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Conflict and Displacement: Voices of displacement and return in Central African Republic's neglected crisis

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Executive Summary

Concern’s commitment to leaving no one behind has increasingly taken the organisation to fragile contexts, where the devastating consequences of conflict and resulting levels of human suffering have soared in recent years. Displacement is a defining characteristic of modern conflict: by the end of 2016, over 65 million people were displaced by persecution, conflict and violence.

This report seeks to understand how conflict affects different individuals’, groups’ and communities’ experience of displacement and return; the different dynamics of displacement; and what gaps or opportunities remain for addressing or mitigating the impacts of conflict on displacement.
Central African Republic (CAR) is one of the world’s most conflict-affected countries. Despite the fact that an estimated 2.5 million people – more than half the country’s population – are in need of humanitarian assistance, the international humanitarian response to this neglected crisis has been severely underfunded in recent years. Since a violent takeover of power in 2013, stability in the country has deteriorated. As a result of five years of conflict, over 1.1 million people, or more than one in every five Central Africans, are displaced.1 The country remains plagued by ongoing insecurity, limited state capacity and acute access barriers for humanitarian actors.2 As such, even people who have returned to relatively more stable areas face immense challenges in rebuilding their lives.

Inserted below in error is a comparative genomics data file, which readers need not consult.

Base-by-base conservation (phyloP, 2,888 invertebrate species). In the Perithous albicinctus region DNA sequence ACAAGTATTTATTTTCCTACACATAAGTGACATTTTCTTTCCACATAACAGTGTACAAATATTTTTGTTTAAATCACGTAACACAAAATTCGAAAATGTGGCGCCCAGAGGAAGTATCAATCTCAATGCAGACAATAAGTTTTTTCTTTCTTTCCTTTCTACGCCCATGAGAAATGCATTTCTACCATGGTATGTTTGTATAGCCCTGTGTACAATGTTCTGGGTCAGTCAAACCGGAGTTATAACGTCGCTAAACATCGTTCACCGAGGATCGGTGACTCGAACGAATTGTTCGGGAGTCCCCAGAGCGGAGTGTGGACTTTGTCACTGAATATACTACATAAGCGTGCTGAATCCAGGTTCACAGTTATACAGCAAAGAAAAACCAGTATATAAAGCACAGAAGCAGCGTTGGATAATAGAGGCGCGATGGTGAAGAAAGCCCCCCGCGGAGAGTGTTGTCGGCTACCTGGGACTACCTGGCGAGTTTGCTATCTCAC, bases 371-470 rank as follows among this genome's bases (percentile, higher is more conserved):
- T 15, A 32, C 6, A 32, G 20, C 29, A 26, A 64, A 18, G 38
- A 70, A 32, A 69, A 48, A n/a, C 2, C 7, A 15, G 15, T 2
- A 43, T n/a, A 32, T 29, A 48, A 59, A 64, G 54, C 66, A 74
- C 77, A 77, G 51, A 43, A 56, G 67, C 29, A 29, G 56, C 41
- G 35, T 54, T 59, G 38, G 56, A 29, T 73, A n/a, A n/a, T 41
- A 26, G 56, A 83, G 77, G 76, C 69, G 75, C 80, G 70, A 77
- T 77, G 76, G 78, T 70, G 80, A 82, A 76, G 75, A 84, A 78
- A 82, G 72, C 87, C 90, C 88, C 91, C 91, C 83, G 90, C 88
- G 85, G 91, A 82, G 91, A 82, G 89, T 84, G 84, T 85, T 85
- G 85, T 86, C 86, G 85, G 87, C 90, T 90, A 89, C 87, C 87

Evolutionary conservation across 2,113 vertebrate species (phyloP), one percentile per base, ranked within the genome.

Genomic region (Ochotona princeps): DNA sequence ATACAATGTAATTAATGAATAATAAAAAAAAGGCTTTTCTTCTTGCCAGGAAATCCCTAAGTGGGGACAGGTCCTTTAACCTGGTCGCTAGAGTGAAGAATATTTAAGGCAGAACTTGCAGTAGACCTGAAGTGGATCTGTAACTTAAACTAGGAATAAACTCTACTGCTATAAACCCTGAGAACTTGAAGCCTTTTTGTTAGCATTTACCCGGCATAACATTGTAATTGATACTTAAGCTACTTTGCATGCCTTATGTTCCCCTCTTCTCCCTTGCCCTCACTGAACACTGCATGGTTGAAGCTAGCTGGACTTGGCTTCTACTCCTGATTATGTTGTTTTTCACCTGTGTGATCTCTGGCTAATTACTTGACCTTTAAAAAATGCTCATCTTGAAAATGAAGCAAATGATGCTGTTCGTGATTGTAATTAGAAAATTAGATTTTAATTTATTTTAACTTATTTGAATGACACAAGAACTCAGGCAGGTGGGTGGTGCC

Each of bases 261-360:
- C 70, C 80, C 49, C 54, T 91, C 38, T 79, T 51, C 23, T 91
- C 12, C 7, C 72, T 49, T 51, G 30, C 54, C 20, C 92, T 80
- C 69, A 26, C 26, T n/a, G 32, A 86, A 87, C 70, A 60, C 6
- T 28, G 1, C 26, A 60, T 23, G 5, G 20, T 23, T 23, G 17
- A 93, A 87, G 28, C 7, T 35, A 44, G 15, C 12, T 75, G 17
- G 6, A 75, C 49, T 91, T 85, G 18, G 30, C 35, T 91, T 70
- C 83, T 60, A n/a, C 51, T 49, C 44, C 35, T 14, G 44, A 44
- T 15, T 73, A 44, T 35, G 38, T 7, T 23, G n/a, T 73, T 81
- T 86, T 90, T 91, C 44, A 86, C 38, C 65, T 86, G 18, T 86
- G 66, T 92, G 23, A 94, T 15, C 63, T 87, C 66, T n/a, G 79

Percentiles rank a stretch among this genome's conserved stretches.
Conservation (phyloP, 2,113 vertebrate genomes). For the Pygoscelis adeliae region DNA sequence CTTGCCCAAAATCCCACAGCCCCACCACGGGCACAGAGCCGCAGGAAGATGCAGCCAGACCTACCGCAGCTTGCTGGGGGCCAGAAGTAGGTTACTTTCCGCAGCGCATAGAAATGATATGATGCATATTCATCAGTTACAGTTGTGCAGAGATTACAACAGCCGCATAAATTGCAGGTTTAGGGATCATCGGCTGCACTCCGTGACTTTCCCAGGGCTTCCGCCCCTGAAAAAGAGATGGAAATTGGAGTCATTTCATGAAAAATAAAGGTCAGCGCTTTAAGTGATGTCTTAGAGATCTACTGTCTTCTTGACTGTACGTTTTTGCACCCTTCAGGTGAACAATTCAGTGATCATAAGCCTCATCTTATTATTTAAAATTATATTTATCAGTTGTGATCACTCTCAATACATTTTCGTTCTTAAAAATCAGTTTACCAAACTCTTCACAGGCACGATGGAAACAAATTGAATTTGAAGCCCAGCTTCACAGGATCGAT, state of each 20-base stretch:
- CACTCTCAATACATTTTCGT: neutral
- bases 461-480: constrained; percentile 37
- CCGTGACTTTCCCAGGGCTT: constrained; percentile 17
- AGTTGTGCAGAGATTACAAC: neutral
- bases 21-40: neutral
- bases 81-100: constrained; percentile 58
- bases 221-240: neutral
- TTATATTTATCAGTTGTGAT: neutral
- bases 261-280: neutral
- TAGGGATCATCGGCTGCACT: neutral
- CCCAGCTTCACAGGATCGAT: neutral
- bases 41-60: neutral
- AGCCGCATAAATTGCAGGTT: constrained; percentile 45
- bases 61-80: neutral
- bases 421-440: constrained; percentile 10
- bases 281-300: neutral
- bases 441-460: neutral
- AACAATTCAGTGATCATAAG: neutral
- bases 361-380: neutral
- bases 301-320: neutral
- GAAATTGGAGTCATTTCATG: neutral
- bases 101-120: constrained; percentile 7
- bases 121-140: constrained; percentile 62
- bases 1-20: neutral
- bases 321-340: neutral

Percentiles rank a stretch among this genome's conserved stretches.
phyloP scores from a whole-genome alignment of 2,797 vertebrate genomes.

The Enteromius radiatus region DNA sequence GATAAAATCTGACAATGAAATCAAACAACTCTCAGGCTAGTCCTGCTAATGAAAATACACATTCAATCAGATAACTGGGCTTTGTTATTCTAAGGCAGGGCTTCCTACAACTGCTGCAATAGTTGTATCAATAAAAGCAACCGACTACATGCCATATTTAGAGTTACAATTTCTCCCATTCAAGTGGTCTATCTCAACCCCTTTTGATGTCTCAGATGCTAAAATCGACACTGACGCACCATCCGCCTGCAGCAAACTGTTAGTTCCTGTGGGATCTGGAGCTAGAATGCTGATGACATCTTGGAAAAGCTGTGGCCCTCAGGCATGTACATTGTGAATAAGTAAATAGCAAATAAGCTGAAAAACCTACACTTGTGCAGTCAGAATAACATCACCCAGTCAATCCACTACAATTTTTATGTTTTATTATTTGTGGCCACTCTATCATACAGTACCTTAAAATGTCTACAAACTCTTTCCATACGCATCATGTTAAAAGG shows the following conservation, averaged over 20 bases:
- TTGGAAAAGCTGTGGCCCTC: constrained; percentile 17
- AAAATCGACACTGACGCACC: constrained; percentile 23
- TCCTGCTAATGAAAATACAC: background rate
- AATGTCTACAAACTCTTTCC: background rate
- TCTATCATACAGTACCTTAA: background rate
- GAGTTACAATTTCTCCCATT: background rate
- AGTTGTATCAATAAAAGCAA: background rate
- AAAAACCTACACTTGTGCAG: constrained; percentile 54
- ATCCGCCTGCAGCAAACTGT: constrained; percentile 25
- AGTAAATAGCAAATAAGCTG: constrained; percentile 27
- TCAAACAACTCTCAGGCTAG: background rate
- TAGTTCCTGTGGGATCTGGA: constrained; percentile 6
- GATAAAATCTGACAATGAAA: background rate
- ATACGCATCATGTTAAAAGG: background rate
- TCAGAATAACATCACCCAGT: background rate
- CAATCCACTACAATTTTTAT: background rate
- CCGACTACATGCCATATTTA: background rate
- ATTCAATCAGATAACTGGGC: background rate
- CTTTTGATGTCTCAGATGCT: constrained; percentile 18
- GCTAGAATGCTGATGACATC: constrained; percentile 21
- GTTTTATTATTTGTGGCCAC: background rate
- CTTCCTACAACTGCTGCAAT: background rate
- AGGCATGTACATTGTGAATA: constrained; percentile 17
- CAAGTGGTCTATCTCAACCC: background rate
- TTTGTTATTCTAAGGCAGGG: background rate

The report finds that conflict-induced displacement is highly context-specific, and rarely an isolated event: millions of people around the world are affected by cyclical and recurring waves of conflict and insecurity. They are often displaced multiple times, and engage in a near-constant search for safety.

The long-term effects of protracted and cyclical displacement can reduce household and community resilience and erode coping strategies over time. In addition, repeated cycles of displacement are linked to more risk-averse economic behaviour and shortened planning horizons among households, with implications for reduced investment in property, assets and livelihoods.